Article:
First Rental House, First Step In Financing

5 Replies

Happy Thanksgiving BP Forums!

My wife and I have been researching into real estate investing the past year or so and are ready to pull the trigger and buy our first investment!

We are looking at a buy and hold duplex or triplex.  Because this is our first investment property, we will likely be using a conventional mortgage with 20-25% down.  My question is: What do we need to have lined up from a financing perspective and what do those steps look like in order to move quickly on a deal when we find one?   I assume we should go to a bank to get pre-approval before we pursue a deal?  Do I call many different banks to get pre-approval and if so how many?    Would love to hear from someone what those financing steps looked like on their first couple investment properties with a conventional loan.

If there is a blog post on this that I missed I apologize but most of the posts I've read have to do with the different finance options or steps for a hand money loan, not the steps to get a conventional loan for an investment property

Thanks in advance!

Drew

@Drew DeSousa

Hi Drew and welcome to BP!

You're unlikely to find much about doing a conventional loan because they're pretty boring :) All you need to do is call around and find out what types of rates and fees the banks around you are charging and choose one that you like. Once you select one, speak with the loan officer and get him the documents he needs to do the pre-approval. You'll get a letter and you're pretty much set. They'll still need to underwrite the loan when you find a specific house, but that's about all there is to it.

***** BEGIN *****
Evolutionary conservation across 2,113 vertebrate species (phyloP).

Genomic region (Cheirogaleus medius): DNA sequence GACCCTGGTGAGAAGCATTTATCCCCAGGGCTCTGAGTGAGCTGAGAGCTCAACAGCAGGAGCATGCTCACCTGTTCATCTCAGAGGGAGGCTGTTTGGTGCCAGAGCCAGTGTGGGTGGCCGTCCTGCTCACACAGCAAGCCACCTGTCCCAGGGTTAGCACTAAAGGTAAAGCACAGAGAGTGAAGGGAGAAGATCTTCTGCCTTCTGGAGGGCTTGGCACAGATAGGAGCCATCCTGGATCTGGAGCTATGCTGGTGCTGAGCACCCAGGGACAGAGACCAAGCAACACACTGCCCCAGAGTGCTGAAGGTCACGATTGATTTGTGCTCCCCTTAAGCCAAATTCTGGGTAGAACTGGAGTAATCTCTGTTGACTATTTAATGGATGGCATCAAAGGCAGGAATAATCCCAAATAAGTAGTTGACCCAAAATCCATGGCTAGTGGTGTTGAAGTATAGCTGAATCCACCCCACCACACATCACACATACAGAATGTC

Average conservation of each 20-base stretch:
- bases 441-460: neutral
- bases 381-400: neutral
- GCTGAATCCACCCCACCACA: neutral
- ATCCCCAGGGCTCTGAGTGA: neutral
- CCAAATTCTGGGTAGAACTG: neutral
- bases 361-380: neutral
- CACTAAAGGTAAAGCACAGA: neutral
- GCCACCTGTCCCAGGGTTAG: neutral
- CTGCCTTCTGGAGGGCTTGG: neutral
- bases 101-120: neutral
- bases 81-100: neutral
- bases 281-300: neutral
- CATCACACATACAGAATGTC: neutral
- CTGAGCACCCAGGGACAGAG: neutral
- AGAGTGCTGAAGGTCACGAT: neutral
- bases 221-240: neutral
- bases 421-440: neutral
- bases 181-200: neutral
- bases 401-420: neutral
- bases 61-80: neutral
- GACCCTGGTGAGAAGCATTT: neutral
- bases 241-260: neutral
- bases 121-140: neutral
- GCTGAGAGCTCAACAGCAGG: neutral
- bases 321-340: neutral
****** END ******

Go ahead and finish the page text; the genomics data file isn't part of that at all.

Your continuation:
-Christopher

Christopher Brainard, Real Estate Agent in NV (#177490)
Originally posted by @Christopher Brainard :

@Drew DeSousa

Hi Drew and welcome to BP!

You're unlikely to find much about doing a conventional loan because they're pretty boring :) All you need to do is call around and find out what types of rates and fees the banks around you are charging and choose one that you like. Once you select one, speak with the loan officer and get him the documents he needs to do the pre-approval. You'll get a letter and you're pretty much set. They'll still need to underwrite the loan when you find a specific house, but that's about all there is to it.

-Christopher

 Christopher-

Thanks for the quick reply! I figured it's probably pretty boring and basic stuff but I just want to make sure I'm armed with as much information as possible going into my first deal so I really appreciate your help and insight!

 So would you suggest just calling around to the banks and just saying "I'm looking to get a conventional loan on an investment property"?  Once I talk to a few banks and get their rates/fees, how would you decide which to go with?  Just whomever has the lowest rate & fees?  Or are there other qualities you're looking for?

Originally posted by @Drew DeSousa :

 Christopher-